Developing a strong sense of Customer Service is one of the most important brand elements you can build for your business. When I think great Customer Service I think about companies like Nordstroms, LL Bean, BassPro Shops on a national level and then a few smaller local companies and restaurants here in Sarasota. The point is they've all built a reputation on relationship building.
A bad experience with USAirways, now part of American Airlines, created the perfect foundation for a blog post about what NOT to do when it comes to working with an unhappy customer. You'll notice by the way, I've capitalized Customer Service, even though grammatically it should be lower case....that's because it's so critical. Sadly USAirways/American only has a "customer service" department.
Here's the scenario - due to maintenance problems our departing flight was late arriving in Nashville. Then, again because of maintenance problems, it was even later, leaving for our connecting flight in Charlotte. In order to get home we were forced to take another flight. Because we were going to miss our original flight and would have had to spend the night in Charlotte, the airline recommended we fly to Tampa (just an hour away) and take ground transportation home, which we whole-heartedly agreed with. While they picked up the cost for the ground travel to get us home, I still had a few issues.
I contacted them the next day to request two things. First, we chose to originally fly out of Sarasota because it's only 10 minutes from our home. While it's more expensive, it's so much more enjoyable to land and know we can be home in a few minutes. So, I wanted to be reimbursed for the differential in cost on the flight and also the $34 for the upgraded seats on the flight to Charlotte that, because of maintenance problems, we never made.
Well, here's where they failed...
1. You can't talk to a live body! Customer Service for USAirways/American is all based on email. In fact, trying to actually talk to somebody became impossible. I did make contact with their frequent flyer group, but only customer relations could handle our request.
2. When they did respond to my email they sent me an empty apology and offered to put 5000 points in each of our accounts. I went ballistic! I didn't want more points in an airline I'm going to do my best to never fly again.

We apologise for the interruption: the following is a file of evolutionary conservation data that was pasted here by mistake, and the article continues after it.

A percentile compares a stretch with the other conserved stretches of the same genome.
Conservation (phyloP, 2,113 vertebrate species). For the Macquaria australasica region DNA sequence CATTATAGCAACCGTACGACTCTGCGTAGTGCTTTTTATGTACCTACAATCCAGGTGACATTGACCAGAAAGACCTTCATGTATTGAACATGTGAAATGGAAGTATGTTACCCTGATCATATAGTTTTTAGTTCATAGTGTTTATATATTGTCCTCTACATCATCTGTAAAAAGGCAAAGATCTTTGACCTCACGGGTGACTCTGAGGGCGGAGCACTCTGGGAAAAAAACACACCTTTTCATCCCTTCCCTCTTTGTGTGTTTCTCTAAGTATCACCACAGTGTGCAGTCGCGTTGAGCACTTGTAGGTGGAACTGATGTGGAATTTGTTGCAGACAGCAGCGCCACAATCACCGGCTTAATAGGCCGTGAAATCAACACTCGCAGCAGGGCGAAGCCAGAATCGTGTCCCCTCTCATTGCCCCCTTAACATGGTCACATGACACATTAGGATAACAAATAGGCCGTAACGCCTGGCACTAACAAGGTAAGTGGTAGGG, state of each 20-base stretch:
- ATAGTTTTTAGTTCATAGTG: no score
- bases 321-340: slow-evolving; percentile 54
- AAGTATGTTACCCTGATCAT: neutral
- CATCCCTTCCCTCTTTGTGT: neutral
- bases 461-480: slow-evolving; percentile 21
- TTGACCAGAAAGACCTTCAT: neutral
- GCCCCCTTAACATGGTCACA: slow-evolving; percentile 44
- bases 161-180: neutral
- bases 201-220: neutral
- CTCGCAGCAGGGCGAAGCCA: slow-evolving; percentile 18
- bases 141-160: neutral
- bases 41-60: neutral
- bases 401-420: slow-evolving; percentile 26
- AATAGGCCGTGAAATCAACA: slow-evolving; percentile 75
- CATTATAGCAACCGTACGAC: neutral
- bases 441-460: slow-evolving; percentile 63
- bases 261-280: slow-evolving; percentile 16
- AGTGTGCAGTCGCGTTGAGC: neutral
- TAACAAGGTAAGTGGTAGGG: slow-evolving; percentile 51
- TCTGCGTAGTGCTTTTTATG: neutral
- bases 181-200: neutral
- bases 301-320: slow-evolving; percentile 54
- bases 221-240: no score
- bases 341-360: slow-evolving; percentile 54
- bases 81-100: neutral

3. I had to write back a second time, again because they're not accessible. When I didn't hear back I wrote one more time.
4. Over a week later I got a phone call from a rep by the name of "Kelly". She kept apologizing, but every time I made my request it was like talking to a character out of the "Stepford Wives". She told me the airline had fulfilled their responsibility when they got me home to my final destination, even though it was the wrong city! She made it sound like we chose to go to Tampa. Well, we did, but only because staying on our original routing would have meant staying overnight in Charlotte! She also agreed to follow-up on my $34 refund, which I'm still waiting to hear about. Last on the list she converted the 5000 points to $50 vouchers, but again, I have to fly USAirways or American to use them.
Here's the lesson for your own business:
Last on the list, remember the potential one angry client has to have an impact on your business. Look, I won't change USAirway's policies, but if I can at least get a few of you to think twice before you fly USAir or American, I get the satisfaction of knowing I had a little impact.
I've used this line before and while I'd love to take credit for it, my good buddy Scott Bourne came up with it first. If there's ever a contest to help USAirways/American find a new slogan, my suggestion will be...
"We're not happy until you're unhappy!"
Photo Credit: © BlueSkyImages - Fotolia
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